To wit, I present the following for the examiner's attention (bolding mine):
Energy Minister Blair Lekstrom, or the government employees who write letters to the editor on his behalf, took exception to a recent opinion column that said a B.C. energy "gold rush" has been underway as companies applied for river and wind rights.
The minister took offense at such a purportedly outrageous claim.
"Despite the claims of a 'gold rush' in new independent power projects, only 46 such projects are in operation; almost half were started under the previous NDP government," Lekstrom complained.
After which, the Times Colonist perceives a gotcha! moment.
A few days later, his government sent out a news release on a ceremony to recognize exceptional work by government employees. Among those honoured were "the independent power project transition team."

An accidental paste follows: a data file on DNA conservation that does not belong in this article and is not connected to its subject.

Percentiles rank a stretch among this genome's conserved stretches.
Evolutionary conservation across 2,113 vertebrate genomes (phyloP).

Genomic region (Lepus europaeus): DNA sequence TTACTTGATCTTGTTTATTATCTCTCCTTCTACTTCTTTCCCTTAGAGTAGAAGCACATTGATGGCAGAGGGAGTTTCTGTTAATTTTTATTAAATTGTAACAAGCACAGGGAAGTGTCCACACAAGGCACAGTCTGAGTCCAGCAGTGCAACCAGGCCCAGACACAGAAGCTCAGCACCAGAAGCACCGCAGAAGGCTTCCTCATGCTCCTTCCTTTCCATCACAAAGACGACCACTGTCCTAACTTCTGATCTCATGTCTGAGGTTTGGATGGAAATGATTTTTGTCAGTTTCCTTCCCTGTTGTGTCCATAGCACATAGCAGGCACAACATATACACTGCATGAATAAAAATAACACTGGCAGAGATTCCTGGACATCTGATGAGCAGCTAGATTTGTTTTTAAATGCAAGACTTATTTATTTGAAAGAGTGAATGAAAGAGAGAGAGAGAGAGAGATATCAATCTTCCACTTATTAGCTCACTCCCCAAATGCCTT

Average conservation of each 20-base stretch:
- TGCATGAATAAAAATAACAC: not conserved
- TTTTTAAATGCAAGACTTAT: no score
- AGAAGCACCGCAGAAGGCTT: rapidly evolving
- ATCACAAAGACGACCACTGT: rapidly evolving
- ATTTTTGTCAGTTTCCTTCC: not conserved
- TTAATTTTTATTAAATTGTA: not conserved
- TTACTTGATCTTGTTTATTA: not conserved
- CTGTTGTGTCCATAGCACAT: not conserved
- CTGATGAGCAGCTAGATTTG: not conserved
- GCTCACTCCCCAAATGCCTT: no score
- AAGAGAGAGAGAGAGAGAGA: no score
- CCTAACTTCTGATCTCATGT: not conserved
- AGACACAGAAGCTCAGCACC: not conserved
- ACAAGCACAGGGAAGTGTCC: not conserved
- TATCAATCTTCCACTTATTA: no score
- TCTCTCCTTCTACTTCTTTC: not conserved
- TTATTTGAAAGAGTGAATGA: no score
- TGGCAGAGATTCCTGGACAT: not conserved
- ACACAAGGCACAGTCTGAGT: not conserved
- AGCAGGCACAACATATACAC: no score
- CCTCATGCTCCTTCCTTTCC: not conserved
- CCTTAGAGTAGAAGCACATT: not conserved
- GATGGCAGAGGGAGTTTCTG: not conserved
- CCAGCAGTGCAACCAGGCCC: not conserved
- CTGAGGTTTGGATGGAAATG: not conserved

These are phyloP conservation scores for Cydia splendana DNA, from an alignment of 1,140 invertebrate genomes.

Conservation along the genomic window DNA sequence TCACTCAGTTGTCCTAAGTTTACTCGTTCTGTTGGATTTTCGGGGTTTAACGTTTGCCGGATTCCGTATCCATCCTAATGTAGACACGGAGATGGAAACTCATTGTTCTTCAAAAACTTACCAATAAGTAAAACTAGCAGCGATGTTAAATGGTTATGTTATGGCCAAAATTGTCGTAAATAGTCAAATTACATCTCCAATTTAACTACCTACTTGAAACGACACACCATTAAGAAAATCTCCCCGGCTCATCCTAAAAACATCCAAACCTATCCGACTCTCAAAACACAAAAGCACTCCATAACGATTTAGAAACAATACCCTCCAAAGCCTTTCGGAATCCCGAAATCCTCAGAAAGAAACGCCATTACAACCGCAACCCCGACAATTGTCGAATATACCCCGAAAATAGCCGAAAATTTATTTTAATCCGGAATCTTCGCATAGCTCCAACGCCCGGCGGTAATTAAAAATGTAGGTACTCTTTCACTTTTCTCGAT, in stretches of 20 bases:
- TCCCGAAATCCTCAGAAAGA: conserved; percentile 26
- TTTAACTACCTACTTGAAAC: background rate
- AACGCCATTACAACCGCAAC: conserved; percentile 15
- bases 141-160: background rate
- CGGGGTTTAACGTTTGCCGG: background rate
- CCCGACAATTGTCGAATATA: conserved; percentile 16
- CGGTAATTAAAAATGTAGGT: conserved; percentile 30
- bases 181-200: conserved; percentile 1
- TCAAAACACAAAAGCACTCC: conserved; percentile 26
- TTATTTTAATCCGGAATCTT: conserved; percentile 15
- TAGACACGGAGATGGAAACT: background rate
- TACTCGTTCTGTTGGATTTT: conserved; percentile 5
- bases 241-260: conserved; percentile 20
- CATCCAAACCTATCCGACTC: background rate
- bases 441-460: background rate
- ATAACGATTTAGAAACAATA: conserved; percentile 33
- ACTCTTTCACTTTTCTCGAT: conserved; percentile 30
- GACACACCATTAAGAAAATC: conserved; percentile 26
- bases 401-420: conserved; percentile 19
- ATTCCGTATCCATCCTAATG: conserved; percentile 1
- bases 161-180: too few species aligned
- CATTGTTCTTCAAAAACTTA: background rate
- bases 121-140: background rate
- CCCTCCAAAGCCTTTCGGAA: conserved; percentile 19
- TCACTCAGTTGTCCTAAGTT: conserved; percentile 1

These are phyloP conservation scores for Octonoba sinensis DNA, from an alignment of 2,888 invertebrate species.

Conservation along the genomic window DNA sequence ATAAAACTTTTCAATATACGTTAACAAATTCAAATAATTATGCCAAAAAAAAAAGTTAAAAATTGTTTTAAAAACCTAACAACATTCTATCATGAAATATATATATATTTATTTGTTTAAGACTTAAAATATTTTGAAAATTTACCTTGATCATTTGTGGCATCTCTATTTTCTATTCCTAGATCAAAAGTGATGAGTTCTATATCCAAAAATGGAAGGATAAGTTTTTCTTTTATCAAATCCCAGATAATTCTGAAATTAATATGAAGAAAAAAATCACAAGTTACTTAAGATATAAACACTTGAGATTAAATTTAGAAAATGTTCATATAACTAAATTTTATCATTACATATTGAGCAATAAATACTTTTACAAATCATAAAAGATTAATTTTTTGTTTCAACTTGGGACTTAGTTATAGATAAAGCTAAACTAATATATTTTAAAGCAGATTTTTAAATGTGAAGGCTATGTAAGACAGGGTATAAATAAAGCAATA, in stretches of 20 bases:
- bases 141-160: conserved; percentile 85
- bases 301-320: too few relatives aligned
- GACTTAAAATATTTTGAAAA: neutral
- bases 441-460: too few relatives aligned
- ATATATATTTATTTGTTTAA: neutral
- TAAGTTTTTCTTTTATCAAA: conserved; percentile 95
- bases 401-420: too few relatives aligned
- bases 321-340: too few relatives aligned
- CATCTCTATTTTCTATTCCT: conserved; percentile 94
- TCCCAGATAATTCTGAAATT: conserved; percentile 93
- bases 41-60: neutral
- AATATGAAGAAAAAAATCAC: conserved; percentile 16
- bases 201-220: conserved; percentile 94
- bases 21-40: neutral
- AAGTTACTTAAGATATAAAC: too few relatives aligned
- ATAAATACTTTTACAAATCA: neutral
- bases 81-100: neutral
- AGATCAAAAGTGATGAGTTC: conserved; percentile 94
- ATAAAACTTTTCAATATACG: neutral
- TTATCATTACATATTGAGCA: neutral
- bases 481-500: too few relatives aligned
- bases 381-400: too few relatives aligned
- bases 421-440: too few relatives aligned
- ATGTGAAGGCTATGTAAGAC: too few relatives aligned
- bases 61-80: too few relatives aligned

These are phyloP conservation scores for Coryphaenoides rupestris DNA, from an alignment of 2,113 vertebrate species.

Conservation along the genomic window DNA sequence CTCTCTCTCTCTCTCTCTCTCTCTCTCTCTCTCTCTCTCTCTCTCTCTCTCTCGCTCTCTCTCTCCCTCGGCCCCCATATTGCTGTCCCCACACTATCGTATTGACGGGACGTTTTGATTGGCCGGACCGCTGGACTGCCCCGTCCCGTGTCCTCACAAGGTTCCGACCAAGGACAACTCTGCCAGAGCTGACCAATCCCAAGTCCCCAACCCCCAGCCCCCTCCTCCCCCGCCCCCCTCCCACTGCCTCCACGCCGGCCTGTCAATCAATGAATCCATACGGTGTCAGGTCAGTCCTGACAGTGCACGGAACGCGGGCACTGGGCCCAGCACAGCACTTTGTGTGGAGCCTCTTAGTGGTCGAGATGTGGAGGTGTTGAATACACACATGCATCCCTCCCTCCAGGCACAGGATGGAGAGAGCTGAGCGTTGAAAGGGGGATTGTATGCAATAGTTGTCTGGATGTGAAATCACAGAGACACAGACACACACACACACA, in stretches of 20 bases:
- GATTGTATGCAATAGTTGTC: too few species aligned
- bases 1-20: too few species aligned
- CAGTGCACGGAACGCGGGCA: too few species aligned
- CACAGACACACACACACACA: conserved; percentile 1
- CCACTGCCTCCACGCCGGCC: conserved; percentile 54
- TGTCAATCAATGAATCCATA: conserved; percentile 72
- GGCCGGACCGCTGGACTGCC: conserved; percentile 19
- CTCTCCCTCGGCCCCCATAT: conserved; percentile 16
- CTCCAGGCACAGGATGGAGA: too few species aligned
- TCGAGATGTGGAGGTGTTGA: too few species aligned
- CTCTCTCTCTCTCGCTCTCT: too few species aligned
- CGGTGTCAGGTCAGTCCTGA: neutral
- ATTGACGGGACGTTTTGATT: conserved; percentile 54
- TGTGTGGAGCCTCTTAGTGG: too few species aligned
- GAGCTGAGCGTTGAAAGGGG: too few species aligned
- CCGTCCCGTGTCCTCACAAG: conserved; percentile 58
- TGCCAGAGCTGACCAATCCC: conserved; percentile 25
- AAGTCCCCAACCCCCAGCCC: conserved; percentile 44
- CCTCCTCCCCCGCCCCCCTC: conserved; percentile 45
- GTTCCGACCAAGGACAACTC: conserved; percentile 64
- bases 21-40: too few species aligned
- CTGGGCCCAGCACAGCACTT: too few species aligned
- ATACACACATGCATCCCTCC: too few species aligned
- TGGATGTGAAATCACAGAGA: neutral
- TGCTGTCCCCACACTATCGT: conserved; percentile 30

"The team was brought together in response to a phenomenal increase over five years of 1,140 per cent in independent power project applications," the release said. "Without a corresponding increase in resources, agency staff looked for new ways to do business. They came up with an integrated and co-ordinated inter-agency approach to application management."
And now the paper's master stroke in the form of two questions which, apparently, are of urgent import:
What is the difference between a "gold rush" and a "phenomenal increase?"
Er, very little?
When does political spin end and outright misinformation begin?
To which I respond with two questions of my own:
- What is the difference between an application for the rights to do X and an operation which in fact does X?
- When does a major newspaper recognize its own spin and misinformation? Or is it that Minister Lekstrom pulled one over on you?
(OK, that's three questions.)
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